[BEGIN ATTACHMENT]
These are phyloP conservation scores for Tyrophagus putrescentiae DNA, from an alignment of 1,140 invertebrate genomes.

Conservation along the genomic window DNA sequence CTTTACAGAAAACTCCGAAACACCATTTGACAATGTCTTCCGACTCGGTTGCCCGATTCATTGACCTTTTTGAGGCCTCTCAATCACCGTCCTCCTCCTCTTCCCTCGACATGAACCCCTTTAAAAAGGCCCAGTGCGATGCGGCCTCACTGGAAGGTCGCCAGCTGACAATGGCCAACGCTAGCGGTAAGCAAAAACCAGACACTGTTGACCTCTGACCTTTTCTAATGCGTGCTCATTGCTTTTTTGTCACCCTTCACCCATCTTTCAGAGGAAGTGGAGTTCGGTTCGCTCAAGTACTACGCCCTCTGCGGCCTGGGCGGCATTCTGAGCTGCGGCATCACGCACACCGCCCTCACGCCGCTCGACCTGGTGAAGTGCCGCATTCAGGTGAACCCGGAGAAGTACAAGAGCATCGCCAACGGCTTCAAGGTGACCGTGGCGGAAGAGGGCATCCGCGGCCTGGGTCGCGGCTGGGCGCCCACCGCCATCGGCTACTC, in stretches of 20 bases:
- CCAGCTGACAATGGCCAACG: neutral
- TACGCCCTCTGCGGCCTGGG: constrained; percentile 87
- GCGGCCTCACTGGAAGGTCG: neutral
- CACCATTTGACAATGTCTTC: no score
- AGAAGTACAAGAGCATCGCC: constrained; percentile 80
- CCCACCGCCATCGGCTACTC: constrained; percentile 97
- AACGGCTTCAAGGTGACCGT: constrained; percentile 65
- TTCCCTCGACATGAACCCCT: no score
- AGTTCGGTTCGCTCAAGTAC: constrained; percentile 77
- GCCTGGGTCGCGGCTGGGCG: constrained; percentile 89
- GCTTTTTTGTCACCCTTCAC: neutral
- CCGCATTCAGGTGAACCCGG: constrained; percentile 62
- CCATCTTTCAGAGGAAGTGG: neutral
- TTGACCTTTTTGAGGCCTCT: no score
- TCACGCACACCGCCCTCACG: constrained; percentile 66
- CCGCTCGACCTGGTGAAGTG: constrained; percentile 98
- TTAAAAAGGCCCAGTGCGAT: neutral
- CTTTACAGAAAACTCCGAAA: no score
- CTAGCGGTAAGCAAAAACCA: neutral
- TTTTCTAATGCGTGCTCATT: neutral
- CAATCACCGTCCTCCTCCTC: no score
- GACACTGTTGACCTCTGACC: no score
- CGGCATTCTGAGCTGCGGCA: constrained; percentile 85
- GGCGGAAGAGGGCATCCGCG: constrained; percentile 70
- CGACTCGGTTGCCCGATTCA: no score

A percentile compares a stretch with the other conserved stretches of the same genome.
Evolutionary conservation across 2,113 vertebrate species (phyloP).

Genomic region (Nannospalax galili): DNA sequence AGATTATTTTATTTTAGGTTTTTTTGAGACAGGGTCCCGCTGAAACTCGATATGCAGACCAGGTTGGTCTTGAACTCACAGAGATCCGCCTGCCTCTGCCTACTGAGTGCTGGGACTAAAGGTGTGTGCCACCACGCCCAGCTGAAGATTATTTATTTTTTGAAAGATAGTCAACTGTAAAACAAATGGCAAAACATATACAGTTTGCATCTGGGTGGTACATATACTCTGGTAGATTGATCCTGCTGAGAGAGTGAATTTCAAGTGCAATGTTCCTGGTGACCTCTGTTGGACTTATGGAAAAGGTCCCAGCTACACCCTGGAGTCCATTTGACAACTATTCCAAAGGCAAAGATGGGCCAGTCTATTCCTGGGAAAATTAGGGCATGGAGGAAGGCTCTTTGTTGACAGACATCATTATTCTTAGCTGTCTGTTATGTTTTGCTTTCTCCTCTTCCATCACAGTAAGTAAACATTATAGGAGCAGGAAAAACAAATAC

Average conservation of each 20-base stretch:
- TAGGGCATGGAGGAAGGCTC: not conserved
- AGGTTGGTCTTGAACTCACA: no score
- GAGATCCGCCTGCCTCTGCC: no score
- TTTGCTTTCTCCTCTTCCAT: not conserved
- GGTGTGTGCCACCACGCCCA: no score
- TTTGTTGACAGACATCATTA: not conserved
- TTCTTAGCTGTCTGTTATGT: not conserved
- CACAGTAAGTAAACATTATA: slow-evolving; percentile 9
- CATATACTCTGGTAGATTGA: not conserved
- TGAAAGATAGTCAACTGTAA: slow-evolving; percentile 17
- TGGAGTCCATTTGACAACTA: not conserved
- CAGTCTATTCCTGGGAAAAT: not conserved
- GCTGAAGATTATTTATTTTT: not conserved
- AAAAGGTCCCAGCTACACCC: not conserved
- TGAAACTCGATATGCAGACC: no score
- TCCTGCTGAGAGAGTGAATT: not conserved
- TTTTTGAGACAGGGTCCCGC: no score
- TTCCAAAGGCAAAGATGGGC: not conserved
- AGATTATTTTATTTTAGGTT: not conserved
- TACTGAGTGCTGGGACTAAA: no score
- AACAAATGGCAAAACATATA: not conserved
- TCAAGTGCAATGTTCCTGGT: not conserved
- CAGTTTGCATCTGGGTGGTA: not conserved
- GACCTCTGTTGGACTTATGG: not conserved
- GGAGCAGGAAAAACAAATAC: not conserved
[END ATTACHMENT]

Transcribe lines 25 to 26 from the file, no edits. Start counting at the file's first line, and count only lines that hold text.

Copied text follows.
- CGGCATTCTGAGCTGCGGCA: constrained; percentile 85
- GGCGGAAGAGGGCATCCGCG: constrained; percentile 70